At this new ministry (also working for the new Cathedral’s rector Monsignor Kevin Quirk) his boss insisted that Chris finish the degree on campus. Chris did finish his masters degree and began to present more in front of groups at the parish. He found that he was at ease in front of people, sharing the teachings of Jesus and the Church. “I remember talking to a confirmation class in the Cathedral and my friend walked by and said, ‘Bayardi, you are in your element.”  Again through the generosity and encouragement of Monsignor Kevin, Chris was able to teach a year of English at his former high school while retaining his job as pastoral associate and, coincidentally, it was Mr. Volpe’s last year and he mentored Chris’ first year. “I loved teaching. I was hooked. I needed to do it full time.” And Chris started looking for a teaching position. 

“Mr. Volpe and Monsignor Kevin are the two greatest teachers I have ever experienced in my life. They will always be my teachers, but now, they teach me as friends and brothers.” 

After years of searching in various cities such as Pittsburgh, PA and Cinicinatti, OH, Chris finally was able to land a religion teaching job at St. Francis de Sales high school in Columbus, OH. During that year, Chris loved the classroom, the routine, the interaction with the kids and fellow teachers and staff. Teaching close to two hundred students, Chris felt that his entire skill set was being used. In reflecting on his year in the religion classroom, he found that he was home. “I was like ‘Oh! This is who God made me to be and what he wants me to do. It was a remarkable moment for me.’” 

It was at that same time, Chris and his wife Sarah were placed with a baby for adoption. Unable to find adequate housing, on a Catholic school teacher salary in a major city, they lived with Chris’ aunt for a year for a stable environment for their newly adopted son while they searched for an affordable home. Columbus was seeming less and less like a permanent home. After looking at dozens of houses in a year’s time, the Bayardis were resigned to the fact that they would not be able to find a house in the area to live in. It was then that a school in Pittsburgh, Quigley Catholic High School, asked Chris to interview for their vacant religion job. He was offered the job, and they moved back, purchased a home, and Chris made the commute each day. Not long after, with the threat of Quigley closing, Chris found a home at North Catholic High School, a growing community, where he taught religion and ran campus ministry for three years. It seemed like a permanent home.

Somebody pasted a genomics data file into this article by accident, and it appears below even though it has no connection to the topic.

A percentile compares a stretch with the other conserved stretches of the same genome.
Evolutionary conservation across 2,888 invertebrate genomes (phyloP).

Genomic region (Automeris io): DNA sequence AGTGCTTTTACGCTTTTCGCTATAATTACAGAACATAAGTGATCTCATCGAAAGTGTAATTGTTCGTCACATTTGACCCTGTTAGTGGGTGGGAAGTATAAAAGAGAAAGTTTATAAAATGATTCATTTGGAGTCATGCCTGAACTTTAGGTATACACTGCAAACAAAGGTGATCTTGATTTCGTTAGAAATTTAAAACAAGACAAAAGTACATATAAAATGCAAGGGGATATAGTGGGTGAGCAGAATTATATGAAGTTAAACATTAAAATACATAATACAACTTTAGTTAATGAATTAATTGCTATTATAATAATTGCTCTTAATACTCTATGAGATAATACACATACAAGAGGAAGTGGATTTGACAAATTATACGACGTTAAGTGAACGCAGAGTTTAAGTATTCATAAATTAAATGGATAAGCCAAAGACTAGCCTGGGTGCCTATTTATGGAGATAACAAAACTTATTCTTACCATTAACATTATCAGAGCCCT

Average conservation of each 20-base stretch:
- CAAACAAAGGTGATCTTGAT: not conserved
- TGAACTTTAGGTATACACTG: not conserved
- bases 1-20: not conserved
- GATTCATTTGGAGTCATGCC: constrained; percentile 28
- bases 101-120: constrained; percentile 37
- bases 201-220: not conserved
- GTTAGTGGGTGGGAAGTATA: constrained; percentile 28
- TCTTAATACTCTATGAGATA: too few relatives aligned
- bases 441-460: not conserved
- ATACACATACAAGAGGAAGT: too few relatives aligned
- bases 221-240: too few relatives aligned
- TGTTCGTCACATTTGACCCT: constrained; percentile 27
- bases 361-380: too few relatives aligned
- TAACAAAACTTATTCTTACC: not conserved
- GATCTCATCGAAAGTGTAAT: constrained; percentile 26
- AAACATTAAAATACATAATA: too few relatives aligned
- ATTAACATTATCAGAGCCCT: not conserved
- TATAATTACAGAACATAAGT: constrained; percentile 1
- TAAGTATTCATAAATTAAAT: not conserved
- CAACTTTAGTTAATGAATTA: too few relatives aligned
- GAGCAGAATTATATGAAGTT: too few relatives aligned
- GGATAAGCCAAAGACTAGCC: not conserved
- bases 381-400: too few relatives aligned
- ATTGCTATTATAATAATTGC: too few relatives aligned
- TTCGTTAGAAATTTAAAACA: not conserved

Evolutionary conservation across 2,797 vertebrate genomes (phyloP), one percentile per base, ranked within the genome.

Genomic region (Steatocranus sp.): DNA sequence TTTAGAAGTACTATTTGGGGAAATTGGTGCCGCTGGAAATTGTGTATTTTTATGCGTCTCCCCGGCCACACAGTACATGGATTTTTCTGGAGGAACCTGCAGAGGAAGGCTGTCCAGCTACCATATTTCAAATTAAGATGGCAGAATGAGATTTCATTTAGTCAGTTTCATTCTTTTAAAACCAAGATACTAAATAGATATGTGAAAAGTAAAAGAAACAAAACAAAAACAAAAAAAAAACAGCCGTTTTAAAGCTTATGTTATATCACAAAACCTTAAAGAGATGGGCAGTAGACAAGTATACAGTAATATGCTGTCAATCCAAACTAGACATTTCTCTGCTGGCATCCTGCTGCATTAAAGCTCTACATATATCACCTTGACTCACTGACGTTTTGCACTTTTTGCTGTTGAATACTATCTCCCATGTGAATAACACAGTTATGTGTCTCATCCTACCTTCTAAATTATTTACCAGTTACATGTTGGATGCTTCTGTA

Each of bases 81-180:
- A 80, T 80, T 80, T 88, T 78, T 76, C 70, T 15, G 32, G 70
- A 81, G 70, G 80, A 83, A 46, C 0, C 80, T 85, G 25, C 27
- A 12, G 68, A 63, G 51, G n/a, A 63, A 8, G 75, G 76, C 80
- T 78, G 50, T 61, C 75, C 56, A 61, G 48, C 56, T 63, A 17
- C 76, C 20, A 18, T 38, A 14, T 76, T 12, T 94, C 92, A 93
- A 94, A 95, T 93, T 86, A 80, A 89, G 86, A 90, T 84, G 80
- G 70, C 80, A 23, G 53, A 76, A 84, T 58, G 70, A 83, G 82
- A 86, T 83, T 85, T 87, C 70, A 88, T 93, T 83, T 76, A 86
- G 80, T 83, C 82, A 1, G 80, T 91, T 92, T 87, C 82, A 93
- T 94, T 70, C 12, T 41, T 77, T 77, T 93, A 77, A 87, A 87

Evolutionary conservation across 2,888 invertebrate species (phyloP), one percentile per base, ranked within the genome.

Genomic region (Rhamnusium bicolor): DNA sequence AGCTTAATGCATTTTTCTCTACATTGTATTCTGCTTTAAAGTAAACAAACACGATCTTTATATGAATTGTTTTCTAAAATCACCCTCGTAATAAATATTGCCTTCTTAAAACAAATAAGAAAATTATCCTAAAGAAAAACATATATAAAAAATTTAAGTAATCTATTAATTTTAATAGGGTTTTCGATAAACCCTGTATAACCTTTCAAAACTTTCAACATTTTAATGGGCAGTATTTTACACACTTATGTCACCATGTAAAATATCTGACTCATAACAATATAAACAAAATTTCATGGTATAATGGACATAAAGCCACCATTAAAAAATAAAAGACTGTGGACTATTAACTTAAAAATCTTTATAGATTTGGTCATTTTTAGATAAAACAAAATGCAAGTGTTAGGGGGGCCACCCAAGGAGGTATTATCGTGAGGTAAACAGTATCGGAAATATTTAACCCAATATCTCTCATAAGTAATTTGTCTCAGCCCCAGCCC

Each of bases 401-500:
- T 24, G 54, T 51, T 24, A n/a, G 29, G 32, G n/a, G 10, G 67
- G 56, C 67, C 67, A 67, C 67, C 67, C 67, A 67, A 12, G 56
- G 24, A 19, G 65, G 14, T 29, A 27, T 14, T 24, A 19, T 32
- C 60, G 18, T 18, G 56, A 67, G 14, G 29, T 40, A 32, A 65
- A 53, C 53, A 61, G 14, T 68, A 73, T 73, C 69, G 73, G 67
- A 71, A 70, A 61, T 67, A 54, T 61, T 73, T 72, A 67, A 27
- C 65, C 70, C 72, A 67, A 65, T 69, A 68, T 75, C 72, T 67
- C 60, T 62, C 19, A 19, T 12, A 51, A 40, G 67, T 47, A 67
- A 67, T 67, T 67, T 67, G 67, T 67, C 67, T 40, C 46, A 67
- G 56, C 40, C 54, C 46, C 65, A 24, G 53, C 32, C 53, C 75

In 2018, Chris had the opportunity to work for the Office of Faith Formation at his home diocese of Wheeling. “I always wanted to work in that Office because I thought that I could make a difference. I wanted to go home to the Church that formed me and do some good and help the people in parishes and schools struggling to form ‘future of the Church.’” He took the diocesan job which brought his office closer to family. However, Chris soon learned that the diocesan bureaucracy, lay and clergy, cannot be breached. This frustrating experience coupled with a nationally known scandal concerning his bishop had Chris questioning his choice.

Even though he had left North Catholic just a year prior, Chris had stayed in contact with the principal and religion teachers. When he heard they were hiring for two religion teaching positions the following year, Chris jumped at the opportunity to apply again, got the job, and settled into teaching senior religion and campus ministry, responsibilities he has to this day. “I remember Mr. Volpe and Msgr. Kevin telling me, you’re a trenches man Bayardi, not an administrator. Again, my teachers were seeing who God made me to be when I could not.”

When asked about his final thought about Catholic education and why he teaches he said this: “I do it because I love the work. Inviting students to think beyond themselves, to awaken them to the mysteries of Christ and presence of God all around them, to facilitate placing students in front of Jesus Christ through the classroom, allowing students the freedom to ask questions and wrestle with Truth, Goodness, Beauty, is a tremendous gift! Mr. Volpe and Msgr. Kevin did that for me. We all need a St. Andrew to bring us to the Lord. We need dedicated lovers of Jesus and His Church on the frontline of Catholic Education. We are desperate for that. It’s not easy and often the bureaucrats torpedo the work and worker but the Catholic School remains one of the final areas of the Catholic Church where young people actually are and we have the gift of sharing the Gospel with students, parents, and the entire school community!”